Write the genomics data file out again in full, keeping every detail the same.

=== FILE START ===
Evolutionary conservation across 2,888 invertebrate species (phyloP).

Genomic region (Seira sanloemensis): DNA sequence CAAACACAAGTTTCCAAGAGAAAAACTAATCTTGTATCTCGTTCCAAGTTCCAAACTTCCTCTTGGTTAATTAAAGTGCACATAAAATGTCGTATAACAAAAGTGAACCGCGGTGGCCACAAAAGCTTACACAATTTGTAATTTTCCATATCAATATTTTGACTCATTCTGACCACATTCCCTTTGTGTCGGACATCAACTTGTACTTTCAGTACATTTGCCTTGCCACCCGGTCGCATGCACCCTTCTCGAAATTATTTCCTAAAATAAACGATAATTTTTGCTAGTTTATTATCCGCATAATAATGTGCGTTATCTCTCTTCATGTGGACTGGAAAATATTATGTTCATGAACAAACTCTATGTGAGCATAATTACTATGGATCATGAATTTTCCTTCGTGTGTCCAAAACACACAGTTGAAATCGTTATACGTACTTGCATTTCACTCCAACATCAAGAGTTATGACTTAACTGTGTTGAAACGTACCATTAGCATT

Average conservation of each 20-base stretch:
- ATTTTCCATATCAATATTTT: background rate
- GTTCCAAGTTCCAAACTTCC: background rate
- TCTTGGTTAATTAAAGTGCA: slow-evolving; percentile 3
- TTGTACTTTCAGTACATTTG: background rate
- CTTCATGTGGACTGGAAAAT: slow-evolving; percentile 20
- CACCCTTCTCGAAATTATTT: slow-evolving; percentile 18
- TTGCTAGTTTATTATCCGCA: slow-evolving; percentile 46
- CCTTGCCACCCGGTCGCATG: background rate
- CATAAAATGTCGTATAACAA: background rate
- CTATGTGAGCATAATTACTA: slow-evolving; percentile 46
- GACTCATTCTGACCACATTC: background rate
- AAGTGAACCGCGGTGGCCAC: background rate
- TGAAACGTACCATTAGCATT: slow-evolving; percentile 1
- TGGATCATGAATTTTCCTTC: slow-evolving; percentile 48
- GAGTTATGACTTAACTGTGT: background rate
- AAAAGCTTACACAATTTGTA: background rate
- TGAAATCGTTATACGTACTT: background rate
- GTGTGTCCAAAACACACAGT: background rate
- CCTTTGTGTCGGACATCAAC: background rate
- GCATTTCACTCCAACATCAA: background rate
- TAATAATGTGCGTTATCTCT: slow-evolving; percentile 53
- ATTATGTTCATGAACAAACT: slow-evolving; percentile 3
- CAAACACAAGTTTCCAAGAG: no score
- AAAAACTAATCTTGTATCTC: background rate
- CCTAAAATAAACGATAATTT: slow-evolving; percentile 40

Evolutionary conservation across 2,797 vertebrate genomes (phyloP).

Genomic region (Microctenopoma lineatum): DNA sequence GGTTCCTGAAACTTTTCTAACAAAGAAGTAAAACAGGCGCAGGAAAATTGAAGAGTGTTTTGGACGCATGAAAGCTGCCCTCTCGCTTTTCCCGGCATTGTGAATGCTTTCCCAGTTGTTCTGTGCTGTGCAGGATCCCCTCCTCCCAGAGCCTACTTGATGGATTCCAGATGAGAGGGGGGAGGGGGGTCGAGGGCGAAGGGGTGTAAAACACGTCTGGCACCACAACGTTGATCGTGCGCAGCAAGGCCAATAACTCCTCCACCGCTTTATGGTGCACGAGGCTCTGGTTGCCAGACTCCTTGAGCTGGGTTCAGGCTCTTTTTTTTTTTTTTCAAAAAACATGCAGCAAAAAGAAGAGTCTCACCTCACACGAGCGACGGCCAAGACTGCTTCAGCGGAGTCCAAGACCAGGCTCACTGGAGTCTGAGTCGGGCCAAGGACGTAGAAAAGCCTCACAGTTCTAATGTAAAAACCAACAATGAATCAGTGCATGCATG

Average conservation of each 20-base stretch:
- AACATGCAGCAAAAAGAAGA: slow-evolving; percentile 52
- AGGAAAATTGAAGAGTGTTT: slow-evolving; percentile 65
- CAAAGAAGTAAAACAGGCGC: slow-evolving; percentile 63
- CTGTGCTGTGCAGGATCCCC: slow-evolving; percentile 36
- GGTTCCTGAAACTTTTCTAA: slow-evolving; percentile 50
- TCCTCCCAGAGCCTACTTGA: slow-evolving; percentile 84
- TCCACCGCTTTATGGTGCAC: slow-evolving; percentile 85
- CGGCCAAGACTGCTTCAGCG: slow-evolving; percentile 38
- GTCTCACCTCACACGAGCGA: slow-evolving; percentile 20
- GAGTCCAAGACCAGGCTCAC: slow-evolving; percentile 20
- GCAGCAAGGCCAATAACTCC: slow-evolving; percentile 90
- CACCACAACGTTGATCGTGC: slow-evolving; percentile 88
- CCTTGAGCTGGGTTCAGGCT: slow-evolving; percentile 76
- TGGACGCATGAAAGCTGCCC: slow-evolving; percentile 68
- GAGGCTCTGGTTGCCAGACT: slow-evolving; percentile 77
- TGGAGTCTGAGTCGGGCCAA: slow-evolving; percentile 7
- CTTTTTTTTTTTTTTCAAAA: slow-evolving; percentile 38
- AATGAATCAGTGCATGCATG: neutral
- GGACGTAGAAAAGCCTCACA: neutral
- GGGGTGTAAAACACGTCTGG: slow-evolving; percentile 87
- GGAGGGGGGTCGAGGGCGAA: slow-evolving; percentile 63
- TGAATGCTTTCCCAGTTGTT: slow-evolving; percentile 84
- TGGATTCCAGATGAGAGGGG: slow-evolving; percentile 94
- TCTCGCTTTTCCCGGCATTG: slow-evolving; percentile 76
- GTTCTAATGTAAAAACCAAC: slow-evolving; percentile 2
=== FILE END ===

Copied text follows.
Evolutionary conservation across 2,888 invertebrate species (phyloP).

Genomic region (Seira sanloemensis): DNA sequence CAAACACAAGTTTCCAAGAGAAAAACTAATCTTGTATCTCGTTCCAAGTTCCAAACTTCCTCTTGGTTAATTAAAGTGCACATAAAATGTCGTATAACAAAAGTGAACCGCGGTGGCCACAAAAGCTTACACAATTTGTAATTTTCCATATCAATATTTTGACTCATTCTGACCACATTCCCTTTGTGTCGGACATCAACTTGTACTTTCAGTACATTTGCCTTGCCACCCGGTCGCATGCACCCTTCTCGAAATTATTTCCTAAAATAAACGATAATTTTTGCTAGTTTATTATCCGCATAATAATGTGCGTTATCTCTCTTCATGTGGACTGGAAAATATTATGTTCATGAACAAACTCTATGTGAGCATAATTACTATGGATCATGAATTTTCCTTCGTGTGTCCAAAACACACAGTTGAAATCGTTATACGTACTTGCATTTCACTCCAACATCAAGAGTTATGACTTAACTGTGTTGAAACGTACCATTAGCATT

Average conservation of each 20-base stretch:
- ATTTTCCATATCAATATTTT: background rate
- GTTCCAAGTTCCAAACTTCC: background rate
- TCTTGGTTAATTAAAGTGCA: slow-evolving; percentile 3
- TTGTACTTTCAGTACATTTG: background rate
- CTTCATGTGGACTGGAAAAT: slow-evolving; percentile 20
- CACCCTTCTCGAAATTATTT: slow-evolving; percentile 18
- TTGCTAGTTTATTATCCGCA: slow-evolving; percentile 46
- CCTTGCCACCCGGTCGCATG: background rate
- CATAAAATGTCGTATAACAA: background rate
- CTATGTGAGCATAATTACTA: slow-evolving; percentile 46
- GACTCATTCTGACCACATTC: background rate
- AAGTGAACCGCGGTGGCCAC: background rate
- TGAAACGTACCATTAGCATT: slow-evolving; percentile 1
- TGGATCATGAATTTTCCTTC: slow-evolving; percentile 48
- GAGTTATGACTTAACTGTGT: background rate
- AAAAGCTTACACAATTTGTA: background rate
- TGAAATCGTTATACGTACTT: background rate
- GTGTGTCCAAAACACACAGT: background rate
- CCTTTGTGTCGGACATCAAC: background rate
- GCATTTCACTCCAACATCAA: background rate
- TAATAATGTGCGTTATCTCT: slow-evolving; percentile 53
- ATTATGTTCATGAACAAACT: slow-evolving; percentile 3
- CAAACACAAGTTTCCAAGAG: no score
- AAAAACTAATCTTGTATCTC: background rate
- CCTAAAATAAACGATAATTT: slow-evolving; percentile 40

Evolutionary conservation across 2,797 vertebrate genomes (phyloP).

Genomic region (Microctenopoma lineatum): DNA sequence GGTTCCTGAAACTTTTCTAACAAAGAAGTAAAACAGGCGCAGGAAAATTGAAGAGTGTTTTGGACGCATGAAAGCTGCCCTCTCGCTTTTCCCGGCATTGTGAATGCTTTCCCAGTTGTTCTGTGCTGTGCAGGATCCCCTCCTCCCAGAGCCTACTTGATGGATTCCAGATGAGAGGGGGGAGGGGGGTCGAGGGCGAAGGGGTGTAAAACACGTCTGGCACCACAACGTTGATCGTGCGCAGCAAGGCCAATAACTCCTCCACCGCTTTATGGTGCACGAGGCTCTGGTTGCCAGACTCCTTGAGCTGGGTTCAGGCTCTTTTTTTTTTTTTTCAAAAAACATGCAGCAAAAAGAAGAGTCTCACCTCACACGAGCGACGGCCAAGACTGCTTCAGCGGAGTCCAAGACCAGGCTCACTGGAGTCTGAGTCGGGCCAAGGACGTAGAAAAGCCTCACAGTTCTAATGTAAAAACCAACAATGAATCAGTGCATGCATG

Average conservation of each 20-base stretch:
- AACATGCAGCAAAAAGAAGA: slow-evolving; percentile 52
- AGGAAAATTGAAGAGTGTTT: slow-evolving; percentile 65
- CAAAGAAGTAAAACAGGCGC: slow-evolving; percentile 63
- CTGTGCTGTGCAGGATCCCC: slow-evolving; percentile 36
- GGTTCCTGAAACTTTTCTAA: slow-evolving; percentile 50
- TCCTCCCAGAGCCTACTTGA: slow-evolving; percentile 84
- TCCACCGCTTTATGGTGCAC: slow-evolving; percentile 85
- CGGCCAAGACTGCTTCAGCG: slow-evolving; percentile 38
- GTCTCACCTCACACGAGCGA: slow-evolving; percentile 20
- GAGTCCAAGACCAGGCTCAC: slow-evolving; percentile 20
- GCAGCAAGGCCAATAACTCC: slow-evolving; percentile 90
- CACCACAACGTTGATCGTGC: slow-evolving; percentile 88
- CCTTGAGCTGGGTTCAGGCT: slow-evolving; percentile 76
- TGGACGCATGAAAGCTGCCC: slow-evolving; percentile 68
- GAGGCTCTGGTTGCCAGACT: slow-evolving; percentile 77
- TGGAGTCTGAGTCGGGCCAA: slow-evolving; percentile 7
- CTTTTTTTTTTTTTTCAAAA: slow-evolving; percentile 38
- AATGAATCAGTGCATGCATG: neutral
- GGACGTAGAAAAGCCTCACA: neutral
- GGGGTGTAAAACACGTCTGG: slow-evolving; percentile 87
- GGAGGGGGGTCGAGGGCGAA: slow-evolving; percentile 63
- TGAATGCTTTCCCAGTTGTT: slow-evolving; percentile 84
- TGGATTCCAGATGAGAGGGG: slow-evolving; percentile 94
- TCTCGCTTTTCCCGGCATTG: slow-evolving; percentile 76
- GTTCTAATGTAAAAACCAAC: slow-evolving; percentile 2